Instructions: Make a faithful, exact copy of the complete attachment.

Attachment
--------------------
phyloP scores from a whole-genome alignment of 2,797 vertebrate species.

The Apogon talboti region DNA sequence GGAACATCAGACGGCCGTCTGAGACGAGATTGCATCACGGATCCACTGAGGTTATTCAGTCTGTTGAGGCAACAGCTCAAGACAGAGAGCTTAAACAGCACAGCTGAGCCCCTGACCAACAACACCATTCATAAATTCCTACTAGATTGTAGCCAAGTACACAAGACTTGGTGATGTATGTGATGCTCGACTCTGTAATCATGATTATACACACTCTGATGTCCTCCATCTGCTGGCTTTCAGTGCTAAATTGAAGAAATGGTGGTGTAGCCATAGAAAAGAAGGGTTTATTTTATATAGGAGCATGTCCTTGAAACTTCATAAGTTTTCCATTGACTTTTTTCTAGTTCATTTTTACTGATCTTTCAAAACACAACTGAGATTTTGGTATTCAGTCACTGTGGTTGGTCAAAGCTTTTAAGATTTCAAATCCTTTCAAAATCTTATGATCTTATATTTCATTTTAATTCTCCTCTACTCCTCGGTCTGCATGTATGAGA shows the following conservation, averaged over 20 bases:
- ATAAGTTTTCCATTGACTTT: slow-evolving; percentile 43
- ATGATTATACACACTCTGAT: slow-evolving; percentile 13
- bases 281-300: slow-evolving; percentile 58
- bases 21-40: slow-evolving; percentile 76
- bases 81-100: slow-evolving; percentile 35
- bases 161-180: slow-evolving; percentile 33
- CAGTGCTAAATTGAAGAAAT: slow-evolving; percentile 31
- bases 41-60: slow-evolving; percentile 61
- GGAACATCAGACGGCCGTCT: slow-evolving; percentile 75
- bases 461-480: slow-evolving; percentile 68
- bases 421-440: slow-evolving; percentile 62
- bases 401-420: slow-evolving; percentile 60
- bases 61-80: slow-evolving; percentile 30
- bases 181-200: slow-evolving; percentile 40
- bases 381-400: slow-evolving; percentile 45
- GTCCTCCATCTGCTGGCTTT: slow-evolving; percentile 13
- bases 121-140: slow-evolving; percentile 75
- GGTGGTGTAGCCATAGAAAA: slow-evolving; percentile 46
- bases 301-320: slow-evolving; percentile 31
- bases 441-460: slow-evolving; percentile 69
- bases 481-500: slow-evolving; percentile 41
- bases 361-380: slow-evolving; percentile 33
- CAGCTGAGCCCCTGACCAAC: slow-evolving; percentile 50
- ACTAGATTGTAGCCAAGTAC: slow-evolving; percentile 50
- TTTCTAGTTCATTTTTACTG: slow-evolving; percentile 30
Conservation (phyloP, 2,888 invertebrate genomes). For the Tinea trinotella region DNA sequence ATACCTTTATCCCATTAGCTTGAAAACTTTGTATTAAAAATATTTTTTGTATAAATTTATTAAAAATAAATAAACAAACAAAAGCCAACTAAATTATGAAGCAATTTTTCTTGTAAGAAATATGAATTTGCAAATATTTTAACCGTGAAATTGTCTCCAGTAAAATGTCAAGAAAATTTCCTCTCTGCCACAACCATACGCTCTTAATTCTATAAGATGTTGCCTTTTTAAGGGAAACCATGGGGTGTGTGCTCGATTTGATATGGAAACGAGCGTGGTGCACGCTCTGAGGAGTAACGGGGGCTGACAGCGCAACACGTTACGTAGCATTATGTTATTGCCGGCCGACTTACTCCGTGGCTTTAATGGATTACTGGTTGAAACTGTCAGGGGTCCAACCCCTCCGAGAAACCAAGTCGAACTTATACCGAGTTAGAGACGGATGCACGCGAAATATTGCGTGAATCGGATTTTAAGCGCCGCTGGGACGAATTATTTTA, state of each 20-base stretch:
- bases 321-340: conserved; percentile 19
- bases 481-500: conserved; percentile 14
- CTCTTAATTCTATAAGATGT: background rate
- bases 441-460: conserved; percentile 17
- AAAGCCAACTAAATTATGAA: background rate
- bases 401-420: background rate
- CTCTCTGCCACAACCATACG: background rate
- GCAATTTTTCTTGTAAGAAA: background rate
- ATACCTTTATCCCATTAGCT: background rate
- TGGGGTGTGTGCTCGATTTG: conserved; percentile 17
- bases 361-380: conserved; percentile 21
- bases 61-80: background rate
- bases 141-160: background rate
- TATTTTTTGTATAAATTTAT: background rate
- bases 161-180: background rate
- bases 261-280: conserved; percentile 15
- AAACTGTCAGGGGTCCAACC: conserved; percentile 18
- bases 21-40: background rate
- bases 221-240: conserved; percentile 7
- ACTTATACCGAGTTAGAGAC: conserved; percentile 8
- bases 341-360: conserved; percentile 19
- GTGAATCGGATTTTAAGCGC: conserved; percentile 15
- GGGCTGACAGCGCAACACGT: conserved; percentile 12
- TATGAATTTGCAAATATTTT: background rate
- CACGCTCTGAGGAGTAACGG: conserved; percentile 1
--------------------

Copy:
phyloP scores from a whole-genome alignment of 2,797 vertebrate species.

The Apogon talboti region DNA sequence GGAACATCAGACGGCCGTCTGAGACGAGATTGCATCACGGATCCACTGAGGTTATTCAGTCTGTTGAGGCAACAGCTCAAGACAGAGAGCTTAAACAGCACAGCTGAGCCCCTGACCAACAACACCATTCATAAATTCCTACTAGATTGTAGCCAAGTACACAAGACTTGGTGATGTATGTGATGCTCGACTCTGTAATCATGATTATACACACTCTGATGTCCTCCATCTGCTGGCTTTCAGTGCTAAATTGAAGAAATGGTGGTGTAGCCATAGAAAAGAAGGGTTTATTTTATATAGGAGCATGTCCTTGAAACTTCATAAGTTTTCCATTGACTTTTTTCTAGTTCATTTTTACTGATCTTTCAAAACACAACTGAGATTTTGGTATTCAGTCACTGTGGTTGGTCAAAGCTTTTAAGATTTCAAATCCTTTCAAAATCTTATGATCTTATATTTCATTTTAATTCTCCTCTACTCCTCGGTCTGCATGTATGAGA shows the following conservation, averaged over 20 bases:
- ATAAGTTTTCCATTGACTTT: slow-evolving; percentile 43
- ATGATTATACACACTCTGAT: slow-evolving; percentile 13
- bases 281-300: slow-evolving; percentile 58
- bases 21-40: slow-evolving; percentile 76
- bases 81-100: slow-evolving; percentile 35
- bases 161-180: slow-evolving; percentile 33
- CAGTGCTAAATTGAAGAAAT: slow-evolving; percentile 31
- bases 41-60: slow-evolving; percentile 61
- GGAACATCAGACGGCCGTCT: slow-evolving; percentile 75
- bases 461-480: slow-evolving; percentile 68
- bases 421-440: slow-evolving; percentile 62
- bases 401-420: slow-evolving; percentile 60
- bases 61-80: slow-evolving; percentile 30
- bases 181-200: slow-evolving; percentile 40
- bases 381-400: slow-evolving; percentile 45
- GTCCTCCATCTGCTGGCTTT: slow-evolving; percentile 13
- bases 121-140: slow-evolving; percentile 75
- GGTGGTGTAGCCATAGAAAA: slow-evolving; percentile 46
- bases 301-320: slow-evolving; percentile 31
- bases 441-460: slow-evolving; percentile 69
- bases 481-500: slow-evolving; percentile 41
- bases 361-380: slow-evolving; percentile 33
- CAGCTGAGCCCCTGACCAAC: slow-evolving; percentile 50
- ACTAGATTGTAGCCAAGTAC: slow-evolving; percentile 50
- TTTCTAGTTCATTTTTACTG: slow-evolving; percentile 30
Conservation (phyloP, 2,888 invertebrate genomes). For the Tinea trinotella region DNA sequence ATACCTTTATCCCATTAGCTTGAAAACTTTGTATTAAAAATATTTTTTGTATAAATTTATTAAAAATAAATAAACAAACAAAAGCCAACTAAATTATGAAGCAATTTTTCTTGTAAGAAATATGAATTTGCAAATATTTTAACCGTGAAATTGTCTCCAGTAAAATGTCAAGAAAATTTCCTCTCTGCCACAACCATACGCTCTTAATTCTATAAGATGTTGCCTTTTTAAGGGAAACCATGGGGTGTGTGCTCGATTTGATATGGAAACGAGCGTGGTGCACGCTCTGAGGAGTAACGGGGGCTGACAGCGCAACACGTTACGTAGCATTATGTTATTGCCGGCCGACTTACTCCGTGGCTTTAATGGATTACTGGTTGAAACTGTCAGGGGTCCAACCCCTCCGAGAAACCAAGTCGAACTTATACCGAGTTAGAGACGGATGCACGCGAAATATTGCGTGAATCGGATTTTAAGCGCCGCTGGGACGAATTATTTTA, state of each 20-base stretch:
- bases 321-340: conserved; percentile 19
- bases 481-500: conserved; percentile 14
- CTCTTAATTCTATAAGATGT: background rate
- bases 441-460: conserved; percentile 17
- AAAGCCAACTAAATTATGAA: background rate
- bases 401-420: background rate
- CTCTCTGCCACAACCATACG: background rate
- GCAATTTTTCTTGTAAGAAA: background rate
- ATACCTTTATCCCATTAGCT: background rate
- TGGGGTGTGTGCTCGATTTG: conserved; percentile 17
- bases 361-380: conserved; percentile 21
- bases 61-80: background rate
- bases 141-160: background rate
- TATTTTTTGTATAAATTTAT: background rate
- bases 161-180: background rate
- bases 261-280: conserved; percentile 15
- AAACTGTCAGGGGTCCAACC: conserved; percentile 18
- bases 21-40: background rate
- bases 221-240: conserved; percentile 7
- ACTTATACCGAGTTAGAGAC: conserved; percentile 8
- bases 341-360: conserved; percentile 19
- GTGAATCGGATTTTAAGCGC: conserved; percentile 15
- GGGCTGACAGCGCAACACGT: conserved; percentile 12
- TATGAATTTGCAAATATTTT: background rate
- CACGCTCTGAGGAGTAACGG: conserved; percentile 1